Welcome to www.n-georgia.com Visit First Bryan and First African Baptist Churches in Savannah Georgia - In 1788 Andrew Bryan, a former slave, organized one of the earliest black Baptist churches in North America. Bryan began preaching while a slave in Chatham County.
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Church Congregation
In 1788 he purchased his freedom and formed a congregation which was chartered under the name of First Bryan Baptist Church. This congregation was significantly involved in the affairs of the Savannah black community. In 1793 Bryan obtained the lot where the First Bryan Baptist Church (constructed in 1873) now stands. A dispute over doctrine in 1832 caused a schism, resulting in two congregations. The congregations of the First Bryan Baptist Church and the First African Baptist Church, constructed in 1859, are direct descendants of Bryan's original congregation.
Church Evolution
The First African Baptist Church of Savannah Georgia evolved from the very first black Baptist church to be established in America. It owed its formation to the work of three men -- David George, George Liele, and Andrew Bryan -- who were brought together by the American Revolution.

Liele was the first black Baptist in Georgia. In 1773, he was licensed to preach to slaves on plantations along the Savannah River, in Georgia and South Carolina. After his Loyalist master's death in battle in 1778, Liele made his way to British-occupied Savannah. Over the next few years, he built a congregation of black Baptists, slave and free, including David George and Andrew Bryan.

David George was one of 8 slaves who were baptized and formed a congregation on a plantation in Silver Bluff, South Carolina. Under George's leadership, their number gradually increased to more than 30. In 1778, when their Patriot master abandoned the plantation under British advance, the whole Silver Bluff group fled to British lines, eventually joining with Liele's, who had preached to them on the plantation.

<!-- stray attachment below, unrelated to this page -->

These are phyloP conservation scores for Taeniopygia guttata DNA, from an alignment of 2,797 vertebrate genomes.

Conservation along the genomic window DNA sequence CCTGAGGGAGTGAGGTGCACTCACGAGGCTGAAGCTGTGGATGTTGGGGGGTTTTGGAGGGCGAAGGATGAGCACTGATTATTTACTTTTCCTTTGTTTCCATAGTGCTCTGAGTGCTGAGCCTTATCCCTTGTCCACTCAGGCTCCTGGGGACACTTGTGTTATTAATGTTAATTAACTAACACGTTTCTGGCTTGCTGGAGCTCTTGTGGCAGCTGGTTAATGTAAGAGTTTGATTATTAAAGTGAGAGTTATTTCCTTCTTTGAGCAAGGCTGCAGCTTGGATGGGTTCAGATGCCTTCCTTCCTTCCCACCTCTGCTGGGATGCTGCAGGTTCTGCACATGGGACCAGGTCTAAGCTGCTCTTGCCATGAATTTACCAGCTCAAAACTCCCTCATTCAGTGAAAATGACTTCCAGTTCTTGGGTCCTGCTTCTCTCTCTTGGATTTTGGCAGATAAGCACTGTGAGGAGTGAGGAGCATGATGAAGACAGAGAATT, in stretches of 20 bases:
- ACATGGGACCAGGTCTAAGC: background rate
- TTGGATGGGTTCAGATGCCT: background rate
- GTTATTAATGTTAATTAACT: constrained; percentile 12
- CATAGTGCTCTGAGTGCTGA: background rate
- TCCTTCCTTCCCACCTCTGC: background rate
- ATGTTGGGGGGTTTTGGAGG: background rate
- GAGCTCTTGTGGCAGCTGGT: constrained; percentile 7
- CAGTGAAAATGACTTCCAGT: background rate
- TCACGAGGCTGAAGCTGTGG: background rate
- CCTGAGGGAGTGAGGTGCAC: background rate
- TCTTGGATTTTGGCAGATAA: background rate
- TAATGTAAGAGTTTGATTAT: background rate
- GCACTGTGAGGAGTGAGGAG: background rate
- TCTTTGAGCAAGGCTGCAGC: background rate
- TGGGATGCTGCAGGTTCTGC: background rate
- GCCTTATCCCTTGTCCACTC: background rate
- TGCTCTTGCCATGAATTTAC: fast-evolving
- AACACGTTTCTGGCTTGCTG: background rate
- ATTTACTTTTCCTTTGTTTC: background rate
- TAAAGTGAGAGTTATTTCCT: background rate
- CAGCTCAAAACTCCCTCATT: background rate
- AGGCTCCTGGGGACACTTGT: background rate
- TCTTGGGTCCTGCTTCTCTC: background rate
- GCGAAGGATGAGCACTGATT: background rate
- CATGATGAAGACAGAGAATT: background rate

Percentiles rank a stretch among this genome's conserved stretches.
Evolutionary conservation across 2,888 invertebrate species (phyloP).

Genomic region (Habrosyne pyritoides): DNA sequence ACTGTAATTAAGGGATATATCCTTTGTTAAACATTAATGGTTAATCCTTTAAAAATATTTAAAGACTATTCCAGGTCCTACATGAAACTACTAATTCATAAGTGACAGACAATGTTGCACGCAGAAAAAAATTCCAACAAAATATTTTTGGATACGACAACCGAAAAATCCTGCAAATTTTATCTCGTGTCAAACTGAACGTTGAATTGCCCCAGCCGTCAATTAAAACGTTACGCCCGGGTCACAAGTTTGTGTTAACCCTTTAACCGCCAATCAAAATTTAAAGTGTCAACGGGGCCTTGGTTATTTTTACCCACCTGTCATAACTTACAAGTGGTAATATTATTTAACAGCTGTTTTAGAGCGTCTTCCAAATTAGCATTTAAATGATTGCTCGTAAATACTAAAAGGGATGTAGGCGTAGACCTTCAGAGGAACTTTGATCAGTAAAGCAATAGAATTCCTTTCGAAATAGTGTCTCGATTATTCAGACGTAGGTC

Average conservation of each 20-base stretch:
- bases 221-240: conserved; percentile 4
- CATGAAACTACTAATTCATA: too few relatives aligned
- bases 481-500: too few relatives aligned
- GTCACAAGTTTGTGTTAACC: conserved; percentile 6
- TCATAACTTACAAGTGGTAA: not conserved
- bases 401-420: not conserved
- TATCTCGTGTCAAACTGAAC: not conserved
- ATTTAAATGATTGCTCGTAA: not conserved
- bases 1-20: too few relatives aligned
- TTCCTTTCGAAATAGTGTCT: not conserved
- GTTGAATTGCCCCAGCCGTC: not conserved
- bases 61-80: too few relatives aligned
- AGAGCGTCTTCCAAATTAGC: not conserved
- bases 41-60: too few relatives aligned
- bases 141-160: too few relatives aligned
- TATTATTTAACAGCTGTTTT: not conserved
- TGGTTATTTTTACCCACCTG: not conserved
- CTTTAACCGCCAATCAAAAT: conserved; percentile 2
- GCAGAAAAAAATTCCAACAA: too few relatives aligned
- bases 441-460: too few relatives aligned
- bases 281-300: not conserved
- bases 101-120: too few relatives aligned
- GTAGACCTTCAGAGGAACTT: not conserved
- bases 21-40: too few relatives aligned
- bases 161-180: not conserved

In 1782, Liele baptized Andrew Bryan, born enslaved in 1737, and his wife Hannah. When hundreds of blacks left with the British later that year, Bryan, the only one of the three preachers to remain in Savannah, continued to preach to small groups outside of Savannah.

Although some planters (including Andrew Bryan's owner, Jonathan Bryan) advocated the evangelism of slaves by black preachers, most were fearful of uprisings by slaves who might hear the message of liberation in the Gospels.Despite the harassment, brutal whippings, and imprisonment inflicted upon Bryan and his members, he continued to preach and finally gained permission from the courts to hold services during daylight in a barn on his master's plantation.

In 1788 Bryan was ordained and his church was certified, predating the establishment of a white Baptist church in Savannah by five years; in 1794, Bryan erected a frame structure, naming it the Bryan Street African Baptist Church.

By 1800, his congregation had grown to about 700, leading to a reorganization that created the First Baptist Church of Savannah and eventually the Second and Third Baptist Churches. 50 of Bryan's adult members could read, having been taught the Bible, the Baptist Confession of Faith, and some religions works; and three could write.

The city's first black sabbath school was established at First African Baptist, and a school for Georgia's black children was operated by Henry Francis, who had been ordained by Bryan and was pastor of the first branch of the church.
First African Baptist Church in Savannah GA
Historic Chronological Events
The Oldest Continuous Black Baptist Church in America and The First Baptist Church in Savannah with over 200 years of Christian Service.

•1774 - George Leile, First Black Missionary, converted, baptized, and began preaching.

•1784 - Andrew Bryan, Hannah Bryan, and Kate Hogg baptized by George Leile.
•1784 - Andrew Bryan given permission to preach January 20, 1788 - First Bryan Baptist Church organized, Andrew Bryan ordained and installed as the First Pastor.